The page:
Wednesday, October 14, 2009

Quote of the Day

More of an excerpt really:

"The old and the new, the liberal touch and the patriarchal one, fatal poverty and fatalistic wealth got fantastically interwoven in that strange first decade of our century. Seveal times during a summer it might happen that in the middle of luncheon, in the bright, many-windowed, walnut-paneled dining room on the first floor of our Vyra manor, Aleksey, the butler, with an unhappy expression on his face, would bend over and inform my father in a low voice, (especially low if we had company) that a group of villagers wanted to see the barin outside. Briskly my father would remove his napkin from his lap and ask my mother to excuse him. One of the windows at the west end of the dining room gave upon a portion of the drive near the main entrance. One could see the top of the honeysuckle bushes opposite the porch. From that direction the courteous buzz of a peasant welcome would reach us as the invisible group greeted my invisible father. The ensuing parley, conducted in ordinary tones, would not be heard, as the windows underneath which it took place were closed to keep out the heat. It presumably had to do with a plea for his mediation in some local feud, or with some special subsidy, or with permission to harvest some bit of our land or cut down a coveted clump of our trees. If, as usually happened, the request was at once granted, there would be again that buzz, and then, in token of gratitude, the good barin would be put through the national ordeal of being rocked and tossed up and securely caught by a score or so of strong arms.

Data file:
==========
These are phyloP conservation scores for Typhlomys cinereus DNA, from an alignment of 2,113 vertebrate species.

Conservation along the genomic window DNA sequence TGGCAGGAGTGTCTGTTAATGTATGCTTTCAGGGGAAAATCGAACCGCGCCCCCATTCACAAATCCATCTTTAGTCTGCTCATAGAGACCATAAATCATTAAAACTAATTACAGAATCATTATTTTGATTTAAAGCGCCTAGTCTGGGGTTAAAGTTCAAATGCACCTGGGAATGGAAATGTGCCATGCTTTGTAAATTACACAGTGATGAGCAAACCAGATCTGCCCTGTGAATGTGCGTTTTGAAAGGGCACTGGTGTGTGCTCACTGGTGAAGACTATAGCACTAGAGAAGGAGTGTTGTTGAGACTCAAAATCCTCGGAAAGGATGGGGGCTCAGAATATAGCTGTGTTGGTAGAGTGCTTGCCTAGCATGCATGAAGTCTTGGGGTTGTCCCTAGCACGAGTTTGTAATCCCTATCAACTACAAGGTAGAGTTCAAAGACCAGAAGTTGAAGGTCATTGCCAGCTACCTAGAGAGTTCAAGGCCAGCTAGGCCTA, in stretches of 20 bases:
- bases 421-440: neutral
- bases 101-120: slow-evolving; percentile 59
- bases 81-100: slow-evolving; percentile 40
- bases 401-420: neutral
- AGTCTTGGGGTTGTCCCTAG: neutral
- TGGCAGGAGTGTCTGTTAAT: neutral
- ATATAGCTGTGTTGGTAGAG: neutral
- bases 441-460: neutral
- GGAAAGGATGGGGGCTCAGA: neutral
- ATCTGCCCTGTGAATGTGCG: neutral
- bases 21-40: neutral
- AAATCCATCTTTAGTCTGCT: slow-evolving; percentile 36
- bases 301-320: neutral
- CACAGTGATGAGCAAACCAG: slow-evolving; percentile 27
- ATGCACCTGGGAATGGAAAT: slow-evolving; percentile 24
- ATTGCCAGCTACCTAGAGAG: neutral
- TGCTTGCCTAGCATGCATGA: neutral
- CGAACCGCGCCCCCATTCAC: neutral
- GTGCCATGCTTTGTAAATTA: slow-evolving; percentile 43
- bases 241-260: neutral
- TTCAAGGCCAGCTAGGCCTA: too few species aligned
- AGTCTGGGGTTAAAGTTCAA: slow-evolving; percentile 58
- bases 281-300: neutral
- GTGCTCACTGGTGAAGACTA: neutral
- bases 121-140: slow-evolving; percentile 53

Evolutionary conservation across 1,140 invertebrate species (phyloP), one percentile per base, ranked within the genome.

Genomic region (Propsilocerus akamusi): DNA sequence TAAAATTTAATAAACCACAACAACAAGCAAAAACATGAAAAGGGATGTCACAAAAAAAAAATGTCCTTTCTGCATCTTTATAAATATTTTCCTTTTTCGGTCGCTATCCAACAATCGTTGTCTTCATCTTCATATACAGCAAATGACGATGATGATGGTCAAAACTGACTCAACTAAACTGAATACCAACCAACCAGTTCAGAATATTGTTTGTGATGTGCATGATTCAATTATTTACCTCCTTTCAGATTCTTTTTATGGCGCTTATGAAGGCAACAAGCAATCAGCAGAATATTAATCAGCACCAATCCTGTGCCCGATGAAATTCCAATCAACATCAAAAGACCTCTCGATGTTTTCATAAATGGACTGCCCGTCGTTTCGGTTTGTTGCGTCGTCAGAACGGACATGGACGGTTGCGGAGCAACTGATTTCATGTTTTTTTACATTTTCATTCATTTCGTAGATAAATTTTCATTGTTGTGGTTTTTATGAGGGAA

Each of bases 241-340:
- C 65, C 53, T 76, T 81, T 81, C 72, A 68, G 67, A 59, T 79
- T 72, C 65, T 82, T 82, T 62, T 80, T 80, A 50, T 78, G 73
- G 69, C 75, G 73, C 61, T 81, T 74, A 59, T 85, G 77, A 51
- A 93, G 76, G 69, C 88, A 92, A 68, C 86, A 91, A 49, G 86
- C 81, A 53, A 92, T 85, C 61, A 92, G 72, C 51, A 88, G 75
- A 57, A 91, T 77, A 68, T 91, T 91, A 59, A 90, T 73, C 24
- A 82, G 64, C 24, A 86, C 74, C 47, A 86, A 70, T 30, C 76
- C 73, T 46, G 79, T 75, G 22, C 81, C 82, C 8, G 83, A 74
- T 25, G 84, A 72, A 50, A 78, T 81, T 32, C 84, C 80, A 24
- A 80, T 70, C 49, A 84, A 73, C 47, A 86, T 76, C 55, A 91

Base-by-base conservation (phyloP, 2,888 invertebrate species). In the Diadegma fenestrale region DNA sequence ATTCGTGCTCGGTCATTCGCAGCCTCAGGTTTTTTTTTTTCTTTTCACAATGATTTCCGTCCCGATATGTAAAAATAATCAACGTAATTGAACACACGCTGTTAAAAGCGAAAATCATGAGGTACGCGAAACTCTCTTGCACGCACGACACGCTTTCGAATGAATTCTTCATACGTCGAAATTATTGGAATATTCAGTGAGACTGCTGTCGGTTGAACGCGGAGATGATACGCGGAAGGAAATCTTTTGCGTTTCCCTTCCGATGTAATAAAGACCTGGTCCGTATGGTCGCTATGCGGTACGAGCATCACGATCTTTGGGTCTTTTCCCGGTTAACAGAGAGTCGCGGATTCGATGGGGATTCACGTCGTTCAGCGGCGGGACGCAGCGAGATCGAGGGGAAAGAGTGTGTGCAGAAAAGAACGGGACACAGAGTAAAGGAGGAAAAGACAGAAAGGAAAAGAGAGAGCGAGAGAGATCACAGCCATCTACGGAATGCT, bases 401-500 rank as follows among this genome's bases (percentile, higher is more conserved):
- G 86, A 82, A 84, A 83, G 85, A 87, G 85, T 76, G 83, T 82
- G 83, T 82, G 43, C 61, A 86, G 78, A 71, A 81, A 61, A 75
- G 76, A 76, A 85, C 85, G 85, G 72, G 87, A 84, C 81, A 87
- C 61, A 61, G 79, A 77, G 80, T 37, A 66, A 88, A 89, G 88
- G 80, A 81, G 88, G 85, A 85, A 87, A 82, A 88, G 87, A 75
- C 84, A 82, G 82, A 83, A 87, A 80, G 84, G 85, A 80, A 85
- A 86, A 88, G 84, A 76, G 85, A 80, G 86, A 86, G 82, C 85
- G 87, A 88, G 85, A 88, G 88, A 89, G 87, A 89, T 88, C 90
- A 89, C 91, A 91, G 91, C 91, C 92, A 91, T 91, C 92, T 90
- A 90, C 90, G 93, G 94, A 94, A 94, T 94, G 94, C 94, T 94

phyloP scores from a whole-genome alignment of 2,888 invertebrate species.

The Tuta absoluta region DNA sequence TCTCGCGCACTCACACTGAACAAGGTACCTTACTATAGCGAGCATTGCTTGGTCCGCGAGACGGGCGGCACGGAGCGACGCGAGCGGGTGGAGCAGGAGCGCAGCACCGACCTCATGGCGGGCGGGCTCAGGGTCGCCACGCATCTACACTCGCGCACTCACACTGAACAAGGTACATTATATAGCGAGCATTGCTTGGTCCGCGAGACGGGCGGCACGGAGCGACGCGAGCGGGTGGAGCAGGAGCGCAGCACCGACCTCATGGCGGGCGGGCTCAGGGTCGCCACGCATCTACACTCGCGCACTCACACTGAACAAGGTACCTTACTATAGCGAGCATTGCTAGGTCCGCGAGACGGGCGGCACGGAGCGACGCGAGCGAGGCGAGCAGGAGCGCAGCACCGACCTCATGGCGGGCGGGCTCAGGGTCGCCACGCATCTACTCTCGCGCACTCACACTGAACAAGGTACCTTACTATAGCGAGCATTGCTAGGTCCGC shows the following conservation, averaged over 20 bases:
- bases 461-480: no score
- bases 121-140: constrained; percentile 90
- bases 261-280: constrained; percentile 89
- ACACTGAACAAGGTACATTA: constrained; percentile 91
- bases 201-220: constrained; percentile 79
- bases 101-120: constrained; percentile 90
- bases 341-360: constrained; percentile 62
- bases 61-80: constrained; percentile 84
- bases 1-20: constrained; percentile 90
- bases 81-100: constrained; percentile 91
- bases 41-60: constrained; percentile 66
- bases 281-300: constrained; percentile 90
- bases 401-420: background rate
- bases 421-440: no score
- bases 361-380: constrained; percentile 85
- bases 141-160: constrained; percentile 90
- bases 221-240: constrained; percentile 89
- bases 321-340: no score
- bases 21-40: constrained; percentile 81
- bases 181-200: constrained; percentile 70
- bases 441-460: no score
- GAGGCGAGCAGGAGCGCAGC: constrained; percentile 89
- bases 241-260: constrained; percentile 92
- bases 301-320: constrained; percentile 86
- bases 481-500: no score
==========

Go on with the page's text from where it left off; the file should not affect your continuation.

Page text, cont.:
In the dining room, my brother and I would be told to go on with our food. My mother, a tidbit between finger and thumb, would glance under the table to see if her nervous and gruff dachshund were there. 'Un jour ils vont le laisser tomber,' would come from Mlle Golay, a primly pessimistic old lady who had been my mother's governess and still dwelt with us (on awful terms with our own governesses). From my place at table I would suddenly see through one of the west windows a marvelous case of levitation. There, for an instant, the figure of my father in his wind-rippled white summer suit would be displayed, gloriously sprawling in midair, his limbs in a curiously casual attitude, his handsome, imperturbable features turned to the sky. Thrice, to the mighty heave-ho of his invisible tossers, he would fly up in this fashion, and the second time he would go higher than the first and then there he would be, on his last and loftiest flight, reclining, as if for good, against the cobalt blue of the summer noon, like one of those paradisiac personages who comfortably soar, with such a wealth of folds in their garments, on the vaulted ceiling of a church while below, one by one, the wax tapers in mortal hands light up to make a swarm of minute flames in the mist of incense, and the priest chants of eternal repose, and funeral lilies conceal the face of whoever lies there, among the swimming lights, in the open coffin."

From Speak, Memory, An Autobiography Revisited by Vladimir Nabakov


Ann Marie said...

very full of detail and information. i love this. never heard of this book, but now you've got me intrigued.

Blog Princess G said...

Ann Marie, it's a great book: poetic and fanciful as all autobiographies should be!